Ch. 6 Hematology and Immunology Blood and the Lymphatic System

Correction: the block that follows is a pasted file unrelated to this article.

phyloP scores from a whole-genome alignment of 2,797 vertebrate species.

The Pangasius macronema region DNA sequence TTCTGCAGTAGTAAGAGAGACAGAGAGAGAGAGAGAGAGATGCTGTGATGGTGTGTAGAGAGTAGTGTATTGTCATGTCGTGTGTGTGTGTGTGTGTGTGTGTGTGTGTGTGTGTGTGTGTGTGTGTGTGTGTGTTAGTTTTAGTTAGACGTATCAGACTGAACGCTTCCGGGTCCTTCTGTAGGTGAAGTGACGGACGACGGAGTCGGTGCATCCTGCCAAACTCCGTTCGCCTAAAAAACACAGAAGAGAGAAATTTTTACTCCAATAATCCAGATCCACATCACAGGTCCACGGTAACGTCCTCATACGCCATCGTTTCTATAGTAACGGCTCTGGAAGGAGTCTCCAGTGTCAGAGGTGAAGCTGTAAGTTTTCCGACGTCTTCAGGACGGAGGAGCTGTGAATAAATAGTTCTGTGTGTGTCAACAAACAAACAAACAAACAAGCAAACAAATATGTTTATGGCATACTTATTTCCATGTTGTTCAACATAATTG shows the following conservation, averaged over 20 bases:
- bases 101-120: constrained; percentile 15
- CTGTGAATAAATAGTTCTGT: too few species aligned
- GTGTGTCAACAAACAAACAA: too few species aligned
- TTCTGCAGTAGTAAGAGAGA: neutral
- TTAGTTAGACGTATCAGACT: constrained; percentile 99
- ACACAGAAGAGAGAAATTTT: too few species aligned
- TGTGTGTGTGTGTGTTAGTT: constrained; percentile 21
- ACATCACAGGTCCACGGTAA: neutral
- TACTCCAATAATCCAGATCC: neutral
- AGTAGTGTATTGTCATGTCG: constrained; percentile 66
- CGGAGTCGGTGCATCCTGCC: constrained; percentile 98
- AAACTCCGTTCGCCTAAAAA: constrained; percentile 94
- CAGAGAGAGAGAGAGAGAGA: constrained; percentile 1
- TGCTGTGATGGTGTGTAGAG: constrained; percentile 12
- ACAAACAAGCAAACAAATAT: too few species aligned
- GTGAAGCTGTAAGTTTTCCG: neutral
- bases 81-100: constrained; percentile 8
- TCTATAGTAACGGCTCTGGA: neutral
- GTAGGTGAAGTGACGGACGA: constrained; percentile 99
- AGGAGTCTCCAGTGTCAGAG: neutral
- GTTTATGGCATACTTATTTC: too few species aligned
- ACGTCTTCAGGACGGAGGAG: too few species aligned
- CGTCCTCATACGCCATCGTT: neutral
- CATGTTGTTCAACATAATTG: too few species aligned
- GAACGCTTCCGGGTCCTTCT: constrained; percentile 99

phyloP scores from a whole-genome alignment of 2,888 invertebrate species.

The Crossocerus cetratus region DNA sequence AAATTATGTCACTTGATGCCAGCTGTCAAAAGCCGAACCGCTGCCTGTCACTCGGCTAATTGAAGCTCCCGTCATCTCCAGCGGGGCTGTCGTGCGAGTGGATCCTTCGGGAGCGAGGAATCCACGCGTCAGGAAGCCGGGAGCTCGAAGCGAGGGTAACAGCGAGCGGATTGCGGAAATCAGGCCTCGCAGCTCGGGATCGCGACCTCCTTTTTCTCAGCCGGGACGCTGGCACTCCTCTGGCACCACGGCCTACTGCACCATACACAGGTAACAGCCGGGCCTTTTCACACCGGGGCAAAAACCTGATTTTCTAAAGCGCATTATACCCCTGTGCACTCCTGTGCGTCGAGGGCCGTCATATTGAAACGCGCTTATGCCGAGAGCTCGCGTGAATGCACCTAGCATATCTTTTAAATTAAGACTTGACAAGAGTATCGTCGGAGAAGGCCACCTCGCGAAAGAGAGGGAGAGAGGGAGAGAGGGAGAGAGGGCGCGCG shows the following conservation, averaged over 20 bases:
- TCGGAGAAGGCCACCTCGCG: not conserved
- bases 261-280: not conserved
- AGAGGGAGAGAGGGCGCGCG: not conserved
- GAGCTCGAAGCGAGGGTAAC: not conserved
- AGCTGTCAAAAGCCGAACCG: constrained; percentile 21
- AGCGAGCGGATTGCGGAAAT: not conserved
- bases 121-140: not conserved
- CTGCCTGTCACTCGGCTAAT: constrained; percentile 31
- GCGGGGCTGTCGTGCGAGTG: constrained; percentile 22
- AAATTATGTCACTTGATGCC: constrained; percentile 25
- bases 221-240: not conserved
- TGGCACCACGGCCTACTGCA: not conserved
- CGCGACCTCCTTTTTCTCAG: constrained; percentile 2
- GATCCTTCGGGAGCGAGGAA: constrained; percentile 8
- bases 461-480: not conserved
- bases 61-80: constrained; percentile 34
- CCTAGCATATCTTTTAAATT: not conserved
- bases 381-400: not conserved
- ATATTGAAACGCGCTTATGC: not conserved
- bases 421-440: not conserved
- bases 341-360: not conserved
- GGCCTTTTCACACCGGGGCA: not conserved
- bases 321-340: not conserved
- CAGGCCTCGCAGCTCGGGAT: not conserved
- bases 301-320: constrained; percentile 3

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<ul><li> Slide 1 </li> <li> Ch. 6 Hematology and Immunology Blood and the Lymphatic System </li> <li> Slide 2 </li> <li> Hematology is the medical specialty that studies the anatomy and physiology of the blood and uses diagnostic tests, medical and surgical procedures, and drugs to treat blood diseases. Immunology is the medical specialty that studies the anatomy and physiology of the lymphatic system and uses diagnostic tests, medical and surgical procedures, and drugs to treat lymphatic and immune response diseases. </li> <li> Slide 3 </li> <li> Two million red blood cells die every second. There are approximately 100,000 miles of blood vessels in the human body. Seven percent of a humans body weight is made up of blood. Each day 400 gallons of recycled blood are pumped through the kidneys. By donating just one pint of blood, four lives can be saved. Half your bodys red blood cells are replaced every seven days. Every two seconds, someone needs blood. There are approximately 1 billion red blood cells in two to three drops of blood. Your body usually replaces the volume of the blood you donate within 24 hours. </li> <li> Slide 4 </li> <li> Anatomy and Physiology Blood -Contains blood cells, blood cell fragments, water, proteins, and clotting factors. Function: transports oxygen, carbon dioxide, nutrients, and waste products. </li> <li> Slide 5 </li> <li> Lymphatic System: -Consists of the lymphatic vessels, lymph fluid, lymph nodes, lymphoid tissues, and lymphoid organs. -Forms a pathway throughout the body that is separate from that of the circulatory system. Function: Defends the body against microorganisms and cancerous cells. </li> <li> Slide 6 </li> <li> Anatomy of the Blood 1. Plasma -Yellow-ish clear liquid (about 90% water) that makes up 55% of the blood. -Contains parts of the blood: erythrocytes, leukocytes, and platelets; albumin, bilirubin, hormones, complement proteins, and clotting factors; creatinine and urea. </li> <li> Slide 7 </li> <li> Figure 6-2 Plasma </li> <li> Slide 8 </li> <li> Erythrocytes (Red Blood Cells) -Most numerous of the parts within the plasma. -Red blood cells are a round, somewhat flattened, red disk. -Do not have a nucleus. Live about 120 days. -Contains hemoglobin (iron-containing molecule) that bonds with oxygen and carbon dioxide. -Hematopoiesis, the process of forming blood cells, occurs in the red marrow of long or flat bones. </li> <li> Slide 9 </li> <li> Figure 6-3 Hematopoiesis. </li> <li> Slide 10 </li> <li> Life Cycle of an Erythrocytes: Begin as stem cells, erythroblasts, normoblasts, reticulocytes, and finally erythrocytes. When your body experiences blood loss, the kidneys secrete erythropoietin hormone that stimulates the production and maturity of erythrocytes. When blood cells die, their parts are recycled and stored in the body other uses. </li> <li> Slide 11 </li> <li> Leukocytes (White Blood Cells) Granulocytes: neutrophils eosinophils basophils Agranulocytes: lymphocytes monocytes -Can be identified by the presence or absence of granules in their cytoplasm and the shape of their nucleus. </li> <li> Slide 12 </li> <li> Neutrophils -Most common leukocyte, making up 40 to 60% of leukocytes in blood. Short lived: hours to days. -Nucleus has many segments or lobes, so they are also known as polymorphonucleated leukocytes (PMNs), polys, segs, or segmenters. -Develop from the red bone marrow. Function: engulf and destroy bacteria. </li> <li> Slide 13 </li> <li> Eosinophils -Make up just 1 to 4% of leukocytes -Nucleus has two lobes -Develop in the red marrow Function: engulf and destroy foreign cells (pollen, animal dander, etc.); release chemicals that kill parasites </li> <li> Slide 14 </li> <li> Basophils -Least common leukocyte, making up 0.5 to 1% of leukocytes. -Nucleus has more than one lobe. -Develop in the red marrow Function: release histamine at the site of tissue injury; release heparin, an anticoagulant. </li> <li> Slide 15 </li> <li> Lymphocytes -Make up 20 to 40% of leukocytes. -Smallest of the white blood cells. -Nucleus is round and nearly fills the cell. -Some lymphocytes live for just a few days, while others live for many years. -Begin development in red marrow; some become B cells or natural killer cells; others migrate to the thymus to become T cells. Function: destroy viruses and produce antibodies. </li> <li> Slide 16 </li> <li> Monocytes -Make up 2 to 4% of leukocytes. -Largest of the white blood cells. -Have a large amount of cytoplasm, and nucleus is large and kidney bean shaped. -Develop in the red marrow. Function: are phagocytes that engulf and destroy microorganisms, cancerous cells, dead leukocytes, and cellular debris. Are also macrophages. </li> <li> Slide 17 </li> <li> Table 6-1 Leukocyte Types and Characteristics </li> <li> Slide 18 </li> <li> Table 6-1 (continued) Leukocyte Types and Characteristics </li> <li> Slide 19 </li> <li> Thrombocytes -Different from other blood cells because they are only cell fragments; also called Platelets. -Active in the blood-clotting process. -Begin in the red marrow as stem cells that then become megakaryoblasts, and then mature into megakaryocytes, a very large cell. -Cytoplasm of the megakaryocyte breaks away at the edges to form cell fragments (thrombocytes) that are released into the blood. </li> <li> Slide 20 </li> <li> Blood Type -Rh is positive when antigens are present on erythrocytes. -Rh is negative when antigens are not present on erythrocytes. </li> <li> Slide 21 </li> <li> Slide 22 </li> <li> Physiology of Blood Clotting 1. Platelet Aggregation- Thrombocytes form clumps to decrease blood loss. 2. Coagulation- Blood clot forms. (fibrin) 3. Hemostasis- Cessation of bleeding. After clotting factors are activated, the remaining fluid portion of plasma is called serum. </li> <li> Slide 23 </li> <li> Figure 6-11 Blood clot Susumu Nishinaga/Photo Researchers, Inc. </li> <li> Slide 24 </li> <li> Table 6-3 Blood Clotting Factors </li> <li> Slide 25 </li> <li> Table 6-3 (continued) Blood Clotting Factors </li> <li> Slide 26 </li> <li> Anatomy of the Lymphatic System Structures: Lymphatic Vessels Lymph Lymph Nodes -Similar to the blood vessels, but have a starting point and an ending point. </li> <li> Slide 27 </li> <li> Beginning Point: fluid enters a lymphatic capillary and becomes lymph. End Point: ducts empty into large veins in the neck. </li> <li> Slide 28 </li> <li> Characteristics: -Lymphatic capillaries have large openings in their walls that allow microorganisms and cancerous cells to enter. -Valves within the system keep the lymph flowing in one direction. -Lymph Nodes- function to filter the lymph, contain lymphocytes and macrophages that destroy microorganisms. </li> <li> Slide 29 </li> <li> Tissues &amp; Organs of the Lymphatic System </li> <li> Slide 30 </li> <li> Physiology of the Immune Response Any microorganism that can cause disease is a pathogen. (bacteria, viruses, protozoa, fungi, yeasts) 1. Cytokines- chemicals released to injured part of body that sends white blood cells to the area. 2. Neutrophils- engulf and destroy bacteria that have been coated with antibodies. 3. Eosinophils- engulf and destroy any foreign cells, worms, eggsect. </li> <li> Slide 31 </li> <li> 4. Basophils- release histamine in response to microorganisms. 5. Monocytes- engulf and destroy pathogens that have been coated with antibodies. Also known as a macrophage. Produce: interferon, interleukin, &amp; tumor necrosis factor. 6. Lymphocytes NK (natural killer) Cells- recognize and destroy pathogens. B Cells- from the red bone marrow; work with macrophages, produce antibodies; activate T Cells. T Cells- from the thymus gland; Helper T-Cells, Memory T-Cells, Cytotoxic T-Cells, &amp; Suppressor T-Cells </li> <li> Slide 32 </li> <li> 7. Antibodies- coat pathogens to be destroyed by various types of phagocytes. Antibodies are also known as immunoglobulins. 8. Complement Proteins- nine different types; work with antibodies and drill holes into the pathogens cell wall. </li> <li> Slide 33 </li> <li> Diseases and Conditions Blood: -Blood Dyscrasia -Hemorrhage -Pancytopenia -Septicemia </li> <li> Slide 34 </li> <li> Erythrocytes: -Abnormal Red Blood Cell Morphology -Anemia Aplastic anemia Folic Acid Deficiency anemia Iron Deficiency anemia Pernicious anemia Sickle Cell anemia </li> <li> Slide 35 </li> <li> Figure 6-13 Microcytic, hypochromic erythrocytes Joaquin Carillo Farga/Photo Researchers, Inc. </li> <li> Slide 36 </li> <li> Figure 6-14 Sickle cell Eye of Science/Photo Researchers, Inc. </li> <li> Slide 37 </li> <li> Figure 6-15 Sickle cells in a capillary </li> <li> Slide 38 </li> <li> Erythrocytes: -Anisocytosis -Poikilocytosis -Polycythemia Vera -Thalassemia -Transfusion Reaction </li> <li> Slide 39 </li> <li> Leukocytes: -Acquired Immunodeficiency Syndrome (AIDS) -Leukemia -Mononucleosis -Multiple Myeloma </li> <li> Slide 40 </li> <li> Figure 6-16 Human immunodeficiency virus Chris Bjornberg/Photo Researchers, Inc. </li> <li> Slide 41 </li> <li> Figure 6-17 Acute lymphocytic leukemia Peres/Custom Medical Stock Photo, Inc. </li> <li> Slide 42 </li> <li> Thrombocytes: -Coagulopathy -Deep Venous Thrombosis (DVT) -Disseminated Intravascular Coagulation (DIC) -Hemophilia -Thrombocytopenia </li> <li> Slide 43 </li> <li> Figure 6-20 Deep venous thrombosis </li> <li> Slide 44 </li> <li> Lymphatic System: -Graft-Versus-Host Disease (GVHD) -Lymphadenopathy -Lymphedema -Lymphoma Hodgkins Lymphoma Non-Hodgkins Lymphoma -Splenomegaly -Thymoma </li> <li> Slide 45 </li> <li> Figure 6-19 Lymphadenopathy Custom Medical Stock Photo, Inc. </li> <li> Slide 46 </li> <li> Autoimmune Disorders: -Diabetes Mellitus, Type 1 -Graves Disease -Hashimotos Thyroiditis -Inflammatory Bowel Disease -Multiple Sclerosis </li> <li> Slide 47 </li> <li> Autoimmune Disorders: -Myasthenia Gravis -Psoriasis -Rheumatoid Arthritis -Scleroderma -Systemic Lupus Erythematosus </li> <li> Slide 48 </li> <li> Slide 49 </li> <li> Slide 50 </li> <li> Laboratory and Diagnostic Procedures Blood Cell Tests: -Blood Type -Complete Blood Count (CBC) with Differential -Peripheral Blood Smear </li> <li> Slide 51 </li> <li> Table 6-4 Complete Blood Count (CBC) with Differential </li> <li> Slide 52 </li> <li> Slide 53 </li> <li> Coagulation Tests: -Activated Clotting Time (ACT) -Partial Thromboplastin Time (PTT) -Prothrombin Time (PT) </li> <li> Slide 54 </li> <li> Other Blood Tests: -Blood Chemistries -Ferritin </li> <li> Slide 55 </li> <li> Other Blood Tests: -Total iron-binding capacity (TIBC) -Human Immunodeficiency Virus (HIV) Tests ELISAFirst screening test done for HIV. Western BlotUsed to confirm a positive ELISA and make a diagnosis of HIV infection. Viral RNA Load TestMeasures tiny amounts of HIV RNA and monitors progression of the disease and response to antiretroviral drugs. p24 Antigen TestDetects the protein p24 in HIV CD4 countUsed to monitor the progression of the disease and response to antiretroviral drugs. </li> <li> Slide 56 </li> <li> Saliva Test: -OraSure Quick screening test that is done in the doctors office or clinic. It uses the same technology as the ELISA blood test. </li> <li> Slide 57 </li> <li> Serum Tests: -Electrophoresis -Monospot Urine Tests: -Bence Jones Protein -Schilling Test </li> <li> Slide 58 </li> <li> Radiologic Procedures: -Color Flow Duplex Ultrasonography -Lymphangiography </li> <li> Slide 59 </li> <li> Medical Procedures: -Bone Marrow Aspiration -Phlebotomy -Vaccination </li> <li> Slide 60 </li> <li> Figure 6-21 Phlebotomy Getty Images Photodisc-Royalty Free </li> <li> Slide 61 </li> <li> Blood Donation and Transfusion Procedures: -Blood donation -Blood Transfusion -Bone Marrow Transplantation (BMT) -Plasmapheresis -Stem cell transplantation </li> <li> Slide 62 </li> <li> Surgical Procedures: -Lymph node biopsy -Lymph node dissection -Splenectomy -Thymectomy </li> </ul>